Life at the Bottom: The Worldview That Makes the Underclass
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Here is a searing account-probably the best yet published-of life in the underclass and why it persists as it does. Theodore Dalrymple, a British psychiatrist who treats the poor in a slum hospital and a prison in England, has seemingly seen it all. Yet in listening to and observing his patients, he is continually astonished by the latest twist of depravity that exceeds even his own considerable experience. Dalrymple's key insight in Life at the Bottom is that long-term poverty is caused not by economics but by a dysfunctional set of values, one that is continually reinforced by an elite culture searching for victims. This culture persuades those at the bottom that they have no responsibility for their actions and are not the molders of their own lives. Drawn from the pages of the cutting-edge political and cultural quarterly City Journal, Dalrymple's book draws upon scores of eye-opening, true-life vignettes that are by turns hilariously funny, chillingly horrifying, and all too revealing-sometimes all at once. And Dalrymple writes in prose that transcends journalism and achieves the quality of literature.
lost her job, the only way she could do so was by accepting what both the New England Journal of Medicine and The Lancet now call ‘sex work.’ I ask her whether she currently has a boyfriend. ‘He’s in prison.’ ‘What for?’ ‘Burglaries. He’s out in two years.’ Her mother, who looks after her daughter, arrives on the ward. She is in her 50s, dressed in a blue suit and wearing an old-fashioned hat with a veil and white gloves. As a person of the utmost respectability, a householder and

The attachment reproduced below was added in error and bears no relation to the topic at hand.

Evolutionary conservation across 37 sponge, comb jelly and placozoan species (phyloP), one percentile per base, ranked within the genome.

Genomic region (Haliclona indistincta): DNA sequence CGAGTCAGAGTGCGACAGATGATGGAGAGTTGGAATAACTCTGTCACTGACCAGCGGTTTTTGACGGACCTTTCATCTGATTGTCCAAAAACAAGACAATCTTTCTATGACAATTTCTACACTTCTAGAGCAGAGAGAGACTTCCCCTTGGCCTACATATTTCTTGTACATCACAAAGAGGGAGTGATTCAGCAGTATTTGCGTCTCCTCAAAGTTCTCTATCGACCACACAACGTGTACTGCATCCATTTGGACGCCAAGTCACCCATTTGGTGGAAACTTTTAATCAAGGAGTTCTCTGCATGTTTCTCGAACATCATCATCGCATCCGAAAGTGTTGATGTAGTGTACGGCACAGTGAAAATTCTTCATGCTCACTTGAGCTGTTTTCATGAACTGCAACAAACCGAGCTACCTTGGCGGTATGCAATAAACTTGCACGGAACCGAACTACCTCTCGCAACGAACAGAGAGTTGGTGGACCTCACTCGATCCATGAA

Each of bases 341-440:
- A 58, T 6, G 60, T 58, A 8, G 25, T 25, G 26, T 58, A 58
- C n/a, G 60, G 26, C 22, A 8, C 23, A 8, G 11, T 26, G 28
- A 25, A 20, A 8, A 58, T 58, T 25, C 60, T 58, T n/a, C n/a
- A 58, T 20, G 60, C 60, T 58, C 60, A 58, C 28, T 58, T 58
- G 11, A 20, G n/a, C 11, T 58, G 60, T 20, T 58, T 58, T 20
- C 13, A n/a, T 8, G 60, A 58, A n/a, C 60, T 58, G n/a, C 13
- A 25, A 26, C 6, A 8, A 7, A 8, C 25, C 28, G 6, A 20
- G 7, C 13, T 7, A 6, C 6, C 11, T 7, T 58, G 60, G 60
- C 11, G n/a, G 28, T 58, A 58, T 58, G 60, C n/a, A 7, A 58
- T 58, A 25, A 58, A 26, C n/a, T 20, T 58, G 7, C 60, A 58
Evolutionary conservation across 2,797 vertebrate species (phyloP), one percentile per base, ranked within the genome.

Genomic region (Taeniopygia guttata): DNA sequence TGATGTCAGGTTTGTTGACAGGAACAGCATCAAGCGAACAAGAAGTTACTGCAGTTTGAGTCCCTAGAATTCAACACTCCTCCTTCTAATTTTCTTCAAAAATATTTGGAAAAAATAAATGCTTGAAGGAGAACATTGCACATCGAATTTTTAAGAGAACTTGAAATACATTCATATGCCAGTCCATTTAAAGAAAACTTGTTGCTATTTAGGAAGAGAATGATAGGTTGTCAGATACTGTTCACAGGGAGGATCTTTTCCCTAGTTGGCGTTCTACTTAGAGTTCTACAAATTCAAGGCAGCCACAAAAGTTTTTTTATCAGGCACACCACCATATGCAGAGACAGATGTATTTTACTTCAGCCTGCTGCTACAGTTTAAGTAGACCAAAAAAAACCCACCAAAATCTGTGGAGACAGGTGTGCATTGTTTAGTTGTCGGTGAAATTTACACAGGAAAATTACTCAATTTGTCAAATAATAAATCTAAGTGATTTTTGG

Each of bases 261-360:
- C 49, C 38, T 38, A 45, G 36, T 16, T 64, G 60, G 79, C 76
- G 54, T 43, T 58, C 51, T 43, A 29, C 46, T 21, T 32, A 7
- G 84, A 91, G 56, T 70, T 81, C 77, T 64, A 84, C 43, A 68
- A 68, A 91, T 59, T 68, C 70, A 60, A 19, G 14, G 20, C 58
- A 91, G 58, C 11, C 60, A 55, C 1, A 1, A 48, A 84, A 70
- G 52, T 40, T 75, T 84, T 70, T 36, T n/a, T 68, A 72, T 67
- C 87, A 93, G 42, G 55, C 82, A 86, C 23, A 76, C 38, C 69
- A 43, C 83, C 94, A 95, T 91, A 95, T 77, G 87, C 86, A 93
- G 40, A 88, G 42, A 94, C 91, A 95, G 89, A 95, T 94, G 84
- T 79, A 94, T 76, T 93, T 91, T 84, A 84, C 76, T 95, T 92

wrath of their fathers when they discover that, contrary to the community’s code of conduct, their daughters have been courting men of their own choice, thus bringing ineradicable shame upon their families. But patterns and statistical regularities by themselves tell us little unless we are prepared to search for their meaning, and that meaning is always to be found in the minds of men and women. Why, then, do so many take to the pills? To swallow an overdose without seriously intending to
dealing in a nearby area is the local betting shop). That is why he has approached me. ‘That’s a good horse,’ he says, with an air of profound cogitation. ‘He won like that last time out. I’m thinking of backing him for the Classic. What do you think?’ ‘I... er... ’ I’m not sure what to say: he’s being friendly and wants to start a long and learned conversation about White Admiral’s chances in the Classic, but it won’t take him long to discover that I know nothing about it, that I am a
the very depths of their being. But why are they bored, they ask me. The answer, of course, is that they have never applied their intelligence either to their work, their personal lives, or their leisure, and intelligence is a distinct disadvantage when it is not used: it bites back. Reviewing their life stories, they see for the first time that at every point they have chosen the line of least resistance, the least strenuous path. They never received any guidance, because all agreed that one
insult to them personally. Far from correcting their children, they threaten her with further violence. The relentless, gleeful revelations in the press, radio, and television of any wrongdoing by the authorities and the professions, unbalanced by any criticism whatever of members of the general public, have caused an atrophy of the faculty of self-criticism and prepare the mind always to look outward, never inward, for the source of dissatisfaction and malfeasance. Vox populi, vox dei – with